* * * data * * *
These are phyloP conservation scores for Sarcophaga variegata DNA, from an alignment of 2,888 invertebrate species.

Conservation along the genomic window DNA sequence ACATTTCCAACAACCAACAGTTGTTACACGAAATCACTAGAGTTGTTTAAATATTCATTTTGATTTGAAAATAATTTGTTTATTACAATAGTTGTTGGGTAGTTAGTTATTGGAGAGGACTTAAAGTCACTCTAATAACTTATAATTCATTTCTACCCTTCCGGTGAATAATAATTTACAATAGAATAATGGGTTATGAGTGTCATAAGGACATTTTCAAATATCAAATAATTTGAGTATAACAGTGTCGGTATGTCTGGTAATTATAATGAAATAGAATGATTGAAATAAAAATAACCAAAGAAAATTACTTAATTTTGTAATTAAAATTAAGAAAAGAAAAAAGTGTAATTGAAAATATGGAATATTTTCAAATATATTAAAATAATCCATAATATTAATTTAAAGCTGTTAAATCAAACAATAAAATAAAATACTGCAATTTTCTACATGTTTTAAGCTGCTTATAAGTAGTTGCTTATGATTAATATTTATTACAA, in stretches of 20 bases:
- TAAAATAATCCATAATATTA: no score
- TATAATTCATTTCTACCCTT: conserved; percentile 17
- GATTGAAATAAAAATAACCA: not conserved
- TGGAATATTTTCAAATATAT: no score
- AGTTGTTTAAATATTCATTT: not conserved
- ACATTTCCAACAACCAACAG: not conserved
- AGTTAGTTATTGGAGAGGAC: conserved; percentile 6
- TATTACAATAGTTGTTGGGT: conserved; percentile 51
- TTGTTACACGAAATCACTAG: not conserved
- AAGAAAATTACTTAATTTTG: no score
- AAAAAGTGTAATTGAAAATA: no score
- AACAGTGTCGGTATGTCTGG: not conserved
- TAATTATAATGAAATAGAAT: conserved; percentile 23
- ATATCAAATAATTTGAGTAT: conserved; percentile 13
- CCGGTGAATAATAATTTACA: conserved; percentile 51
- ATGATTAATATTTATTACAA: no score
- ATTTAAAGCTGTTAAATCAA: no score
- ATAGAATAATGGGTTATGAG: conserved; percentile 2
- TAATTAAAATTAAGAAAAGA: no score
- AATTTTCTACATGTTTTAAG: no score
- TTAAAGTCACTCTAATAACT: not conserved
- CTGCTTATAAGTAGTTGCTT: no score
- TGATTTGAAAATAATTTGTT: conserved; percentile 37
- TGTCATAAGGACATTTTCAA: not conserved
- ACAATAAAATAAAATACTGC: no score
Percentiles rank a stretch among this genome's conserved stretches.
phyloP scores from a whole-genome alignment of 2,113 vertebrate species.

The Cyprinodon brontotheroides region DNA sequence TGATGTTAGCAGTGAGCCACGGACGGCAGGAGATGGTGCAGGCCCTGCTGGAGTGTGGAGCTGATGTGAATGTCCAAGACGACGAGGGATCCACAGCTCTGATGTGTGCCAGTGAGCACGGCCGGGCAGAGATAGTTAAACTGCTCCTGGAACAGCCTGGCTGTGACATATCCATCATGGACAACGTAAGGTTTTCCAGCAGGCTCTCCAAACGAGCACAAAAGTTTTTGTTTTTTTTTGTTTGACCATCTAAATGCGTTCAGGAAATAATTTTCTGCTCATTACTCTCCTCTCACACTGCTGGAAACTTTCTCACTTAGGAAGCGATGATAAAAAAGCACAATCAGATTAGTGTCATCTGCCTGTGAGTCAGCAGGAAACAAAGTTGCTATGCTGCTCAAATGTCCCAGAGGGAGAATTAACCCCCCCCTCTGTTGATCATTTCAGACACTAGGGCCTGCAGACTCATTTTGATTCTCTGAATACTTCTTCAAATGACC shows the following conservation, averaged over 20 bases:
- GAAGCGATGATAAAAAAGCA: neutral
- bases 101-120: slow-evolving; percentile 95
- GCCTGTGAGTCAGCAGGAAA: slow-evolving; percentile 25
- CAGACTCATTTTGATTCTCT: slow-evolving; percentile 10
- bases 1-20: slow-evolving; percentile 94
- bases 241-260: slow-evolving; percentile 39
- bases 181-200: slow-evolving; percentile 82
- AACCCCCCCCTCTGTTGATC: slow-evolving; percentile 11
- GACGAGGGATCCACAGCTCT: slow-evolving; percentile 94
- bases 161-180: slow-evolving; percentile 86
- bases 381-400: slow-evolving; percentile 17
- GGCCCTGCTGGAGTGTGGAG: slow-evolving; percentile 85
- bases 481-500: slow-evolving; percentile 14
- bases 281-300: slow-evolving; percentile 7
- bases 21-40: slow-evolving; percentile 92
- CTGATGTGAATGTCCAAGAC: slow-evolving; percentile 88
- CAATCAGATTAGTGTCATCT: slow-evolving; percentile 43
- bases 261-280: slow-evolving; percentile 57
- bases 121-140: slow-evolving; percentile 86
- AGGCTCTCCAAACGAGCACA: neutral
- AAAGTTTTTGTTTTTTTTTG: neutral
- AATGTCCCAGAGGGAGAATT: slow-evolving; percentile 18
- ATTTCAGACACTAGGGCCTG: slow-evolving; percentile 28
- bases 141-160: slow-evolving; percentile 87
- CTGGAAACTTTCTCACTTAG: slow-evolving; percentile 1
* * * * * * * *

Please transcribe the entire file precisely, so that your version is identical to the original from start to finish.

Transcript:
These are phyloP conservation scores for Sarcophaga variegata DNA, from an alignment of 2,888 invertebrate species.

Conservation along the genomic window DNA sequence ACATTTCCAACAACCAACAGTTGTTACACGAAATCACTAGAGTTGTTTAAATATTCATTTTGATTTGAAAATAATTTGTTTATTACAATAGTTGTTGGGTAGTTAGTTATTGGAGAGGACTTAAAGTCACTCTAATAACTTATAATTCATTTCTACCCTTCCGGTGAATAATAATTTACAATAGAATAATGGGTTATGAGTGTCATAAGGACATTTTCAAATATCAAATAATTTGAGTATAACAGTGTCGGTATGTCTGGTAATTATAATGAAATAGAATGATTGAAATAAAAATAACCAAAGAAAATTACTTAATTTTGTAATTAAAATTAAGAAAAGAAAAAAGTGTAATTGAAAATATGGAATATTTTCAAATATATTAAAATAATCCATAATATTAATTTAAAGCTGTTAAATCAAACAATAAAATAAAATACTGCAATTTTCTACATGTTTTAAGCTGCTTATAAGTAGTTGCTTATGATTAATATTTATTACAA, in stretches of 20 bases:
- TAAAATAATCCATAATATTA: no score
- TATAATTCATTTCTACCCTT: conserved; percentile 17
- GATTGAAATAAAAATAACCA: not conserved
- TGGAATATTTTCAAATATAT: no score
- AGTTGTTTAAATATTCATTT: not conserved
- ACATTTCCAACAACCAACAG: not conserved
- AGTTAGTTATTGGAGAGGAC: conserved; percentile 6
- TATTACAATAGTTGTTGGGT: conserved; percentile 51
- TTGTTACACGAAATCACTAG: not conserved
- AAGAAAATTACTTAATTTTG: no score
- AAAAAGTGTAATTGAAAATA: no score
- AACAGTGTCGGTATGTCTGG: not conserved
- TAATTATAATGAAATAGAAT: conserved; percentile 23
- ATATCAAATAATTTGAGTAT: conserved; percentile 13
- CCGGTGAATAATAATTTACA: conserved; percentile 51
- ATGATTAATATTTATTACAA: no score
- ATTTAAAGCTGTTAAATCAA: no score
- ATAGAATAATGGGTTATGAG: conserved; percentile 2
- TAATTAAAATTAAGAAAAGA: no score
- AATTTTCTACATGTTTTAAG: no score
- TTAAAGTCACTCTAATAACT: not conserved
- CTGCTTATAAGTAGTTGCTT: no score
- TGATTTGAAAATAATTTGTT: conserved; percentile 37
- TGTCATAAGGACATTTTCAA: not conserved
- ACAATAAAATAAAATACTGC: no score
Percentiles rank a stretch among this genome's conserved stretches.
phyloP scores from a whole-genome alignment of 2,113 vertebrate species.

The Cyprinodon brontotheroides region DNA sequence TGATGTTAGCAGTGAGCCACGGACGGCAGGAGATGGTGCAGGCCCTGCTGGAGTGTGGAGCTGATGTGAATGTCCAAGACGACGAGGGATCCACAGCTCTGATGTGTGCCAGTGAGCACGGCCGGGCAGAGATAGTTAAACTGCTCCTGGAACAGCCTGGCTGTGACATATCCATCATGGACAACGTAAGGTTTTCCAGCAGGCTCTCCAAACGAGCACAAAAGTTTTTGTTTTTTTTTGTTTGACCATCTAAATGCGTTCAGGAAATAATTTTCTGCTCATTACTCTCCTCTCACACTGCTGGAAACTTTCTCACTTAGGAAGCGATGATAAAAAAGCACAATCAGATTAGTGTCATCTGCCTGTGAGTCAGCAGGAAACAAAGTTGCTATGCTGCTCAAATGTCCCAGAGGGAGAATTAACCCCCCCCTCTGTTGATCATTTCAGACACTAGGGCCTGCAGACTCATTTTGATTCTCTGAATACTTCTTCAAATGACC shows the following conservation, averaged over 20 bases:
- GAAGCGATGATAAAAAAGCA: neutral
- bases 101-120: slow-evolving; percentile 95
- GCCTGTGAGTCAGCAGGAAA: slow-evolving; percentile 25
- CAGACTCATTTTGATTCTCT: slow-evolving; percentile 10
- bases 1-20: slow-evolving; percentile 94
- bases 241-260: slow-evolving; percentile 39
- bases 181-200: slow-evolving; percentile 82
- AACCCCCCCCTCTGTTGATC: slow-evolving; percentile 11
- GACGAGGGATCCACAGCTCT: slow-evolving; percentile 94
- bases 161-180: slow-evolving; percentile 86
- bases 381-400: slow-evolving; percentile 17
- GGCCCTGCTGGAGTGTGGAG: slow-evolving; percentile 85
- bases 481-500: slow-evolving; percentile 14
- bases 281-300: slow-evolving; percentile 7
- bases 21-40: slow-evolving; percentile 92
- CTGATGTGAATGTCCAAGAC: slow-evolving; percentile 88
- CAATCAGATTAGTGTCATCT: slow-evolving; percentile 43
- bases 261-280: slow-evolving; percentile 57
- bases 121-140: slow-evolving; percentile 86
- AGGCTCTCCAAACGAGCACA: neutral
- AAAGTTTTTGTTTTTTTTTG: neutral
- AATGTCCCAGAGGGAGAATT: slow-evolving; percentile 18
- ATTTCAGACACTAGGGCCTG: slow-evolving; percentile 28
- bases 141-160: slow-evolving; percentile 87
- CTGGAAACTTTCTCACTTAG: slow-evolving; percentile 1